Arts and crafts store-chain The Michaels Companies (NASDAQ: MIK) reported third-quarter results early Thursday morning. The company beat some of its own guidance targets and fell short of others, but the bottom line came in well ahead of expectations.
Here's a closer look at Michaels' third quarter.
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Michaels' third-quarter results: The raw numbers
What happened with Michaels this quarter?
- Comparable-store sales increased by 1% compared to the third quarter of 2016. This figure included roughly $10 million of lost sales due to hurricanes Irma and Harvey, and fell below management's guidance for comps of approximately 1.7%.
- Soft sales notwithstanding, earnings landed at the top end of management's guidance range. A richer product mix helped some, but the company controlled its own destiny on this metric with the help of share buybacks.
- Michaels delivered 19% higher earnings per share based on a modest 4% jump in bottom-line income, all thanks to a generous share-buyback program. The company has spent a total of $499 million on share repurchases over the last four quarters, including $49 million in the third quarter alone. That's enough to retire 23.3 million shares, or 23% of the year-ago period's diluted share count.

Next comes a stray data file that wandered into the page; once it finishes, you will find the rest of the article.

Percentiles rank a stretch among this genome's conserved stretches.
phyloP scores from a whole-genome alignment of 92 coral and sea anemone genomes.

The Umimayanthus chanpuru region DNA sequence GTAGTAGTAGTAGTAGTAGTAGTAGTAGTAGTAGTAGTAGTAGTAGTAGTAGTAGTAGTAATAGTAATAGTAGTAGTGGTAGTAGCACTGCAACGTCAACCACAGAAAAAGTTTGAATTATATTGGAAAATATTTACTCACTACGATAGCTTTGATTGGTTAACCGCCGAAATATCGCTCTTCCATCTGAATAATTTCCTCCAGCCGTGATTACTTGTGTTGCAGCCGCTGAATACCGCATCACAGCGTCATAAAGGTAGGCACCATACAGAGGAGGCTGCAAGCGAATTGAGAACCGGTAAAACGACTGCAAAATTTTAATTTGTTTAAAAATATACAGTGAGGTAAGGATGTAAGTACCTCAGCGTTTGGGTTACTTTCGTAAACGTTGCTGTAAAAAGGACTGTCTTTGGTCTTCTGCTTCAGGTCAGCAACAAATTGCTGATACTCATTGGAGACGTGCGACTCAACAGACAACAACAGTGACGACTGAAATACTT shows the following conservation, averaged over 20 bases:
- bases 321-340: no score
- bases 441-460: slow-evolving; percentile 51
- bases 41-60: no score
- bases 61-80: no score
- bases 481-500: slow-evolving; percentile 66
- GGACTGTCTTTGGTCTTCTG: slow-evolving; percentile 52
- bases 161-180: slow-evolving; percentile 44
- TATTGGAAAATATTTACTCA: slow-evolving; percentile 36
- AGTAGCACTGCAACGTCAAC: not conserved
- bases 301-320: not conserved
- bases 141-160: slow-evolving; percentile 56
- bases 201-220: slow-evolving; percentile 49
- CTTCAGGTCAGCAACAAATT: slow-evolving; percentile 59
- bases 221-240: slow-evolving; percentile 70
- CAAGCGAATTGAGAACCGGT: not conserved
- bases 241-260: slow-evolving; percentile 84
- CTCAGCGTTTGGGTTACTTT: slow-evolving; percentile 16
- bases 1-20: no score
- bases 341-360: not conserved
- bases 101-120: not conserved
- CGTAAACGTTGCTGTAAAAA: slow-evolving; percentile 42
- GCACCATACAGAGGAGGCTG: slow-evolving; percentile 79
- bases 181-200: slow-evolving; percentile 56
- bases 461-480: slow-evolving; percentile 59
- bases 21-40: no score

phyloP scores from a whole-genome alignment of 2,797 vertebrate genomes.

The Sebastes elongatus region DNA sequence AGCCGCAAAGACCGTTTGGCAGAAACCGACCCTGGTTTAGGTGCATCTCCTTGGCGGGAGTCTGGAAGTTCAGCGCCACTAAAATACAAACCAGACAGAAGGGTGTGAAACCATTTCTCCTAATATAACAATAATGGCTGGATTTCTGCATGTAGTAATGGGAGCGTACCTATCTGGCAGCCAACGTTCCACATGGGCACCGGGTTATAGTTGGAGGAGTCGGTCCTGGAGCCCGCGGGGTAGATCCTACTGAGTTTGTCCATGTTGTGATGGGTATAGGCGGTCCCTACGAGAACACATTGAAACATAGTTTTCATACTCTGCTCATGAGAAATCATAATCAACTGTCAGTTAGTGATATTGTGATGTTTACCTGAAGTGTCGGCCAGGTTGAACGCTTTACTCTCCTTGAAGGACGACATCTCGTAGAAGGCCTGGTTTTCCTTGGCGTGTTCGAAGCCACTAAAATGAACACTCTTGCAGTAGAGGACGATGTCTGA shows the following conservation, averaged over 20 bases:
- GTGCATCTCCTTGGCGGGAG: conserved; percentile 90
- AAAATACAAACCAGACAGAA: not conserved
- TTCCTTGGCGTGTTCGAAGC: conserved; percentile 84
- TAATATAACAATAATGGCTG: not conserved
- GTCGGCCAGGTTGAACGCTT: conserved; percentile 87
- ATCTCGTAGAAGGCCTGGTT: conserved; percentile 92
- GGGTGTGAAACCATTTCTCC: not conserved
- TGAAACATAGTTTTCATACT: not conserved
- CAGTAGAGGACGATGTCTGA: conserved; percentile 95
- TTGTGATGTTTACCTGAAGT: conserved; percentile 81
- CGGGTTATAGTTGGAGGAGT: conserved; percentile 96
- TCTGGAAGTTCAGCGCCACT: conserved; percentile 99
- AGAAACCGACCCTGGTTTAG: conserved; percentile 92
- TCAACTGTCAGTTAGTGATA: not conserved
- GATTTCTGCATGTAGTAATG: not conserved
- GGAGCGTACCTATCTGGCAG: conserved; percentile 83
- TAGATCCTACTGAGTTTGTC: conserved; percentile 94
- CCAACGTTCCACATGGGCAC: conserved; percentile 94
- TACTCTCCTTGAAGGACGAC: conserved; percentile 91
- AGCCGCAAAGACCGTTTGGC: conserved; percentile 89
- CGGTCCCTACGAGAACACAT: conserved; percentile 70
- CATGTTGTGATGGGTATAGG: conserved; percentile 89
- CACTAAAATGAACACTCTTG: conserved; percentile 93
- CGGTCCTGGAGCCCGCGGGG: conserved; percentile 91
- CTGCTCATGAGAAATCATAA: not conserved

Michaels' management issued the following financial targets for the end of 2017:
- Fourth-quarter comparable-store sales should rise by roughly 2% year over year. Earnings should land near $1.17 per diluted share.
- The full-year earnings target was moved up from $2.13 to $2.15 per diluted share, reflecting the third-quarter earnings surprise.
- Full-year sales are now seen growing by 3.1%, down from 3.3% in the second-quarter update.
What management had to say
"We are seeing nice momentum in our business, excluding the disruption from the hurricanes," said Michaels CEO Chuck Rubin in a prepared statement. "As we turn to the fourth quarter, we believe our holiday assortment is bigger and better than ever, and our teams are ready to serve customers, both in stores and online. We are pleased with the start to the quarter, although we recognize the heart of the season still lies ahead."
Rubin often reminds investors that his company is less vulnerable to the onslaught of online retailers than most of its peers in the traditional retail space. Michaels' customers tend to enjoy having a closer look at their crafting materials. That hands-on experience is available in Michaels stores, and it's not easy to duplicate it in an online store.
That being said, Michaels is trying its hand at expanding into the online space where that makes sense. The company recently launched a brand new site where customers can order a custom picture frame, either filled with an uploaded digital image, or ready to accept your mixed-media masterpiece at home.
Rubin calls his online operations "a very small part of our overall business," but hopes to grow into this opportunity over time.
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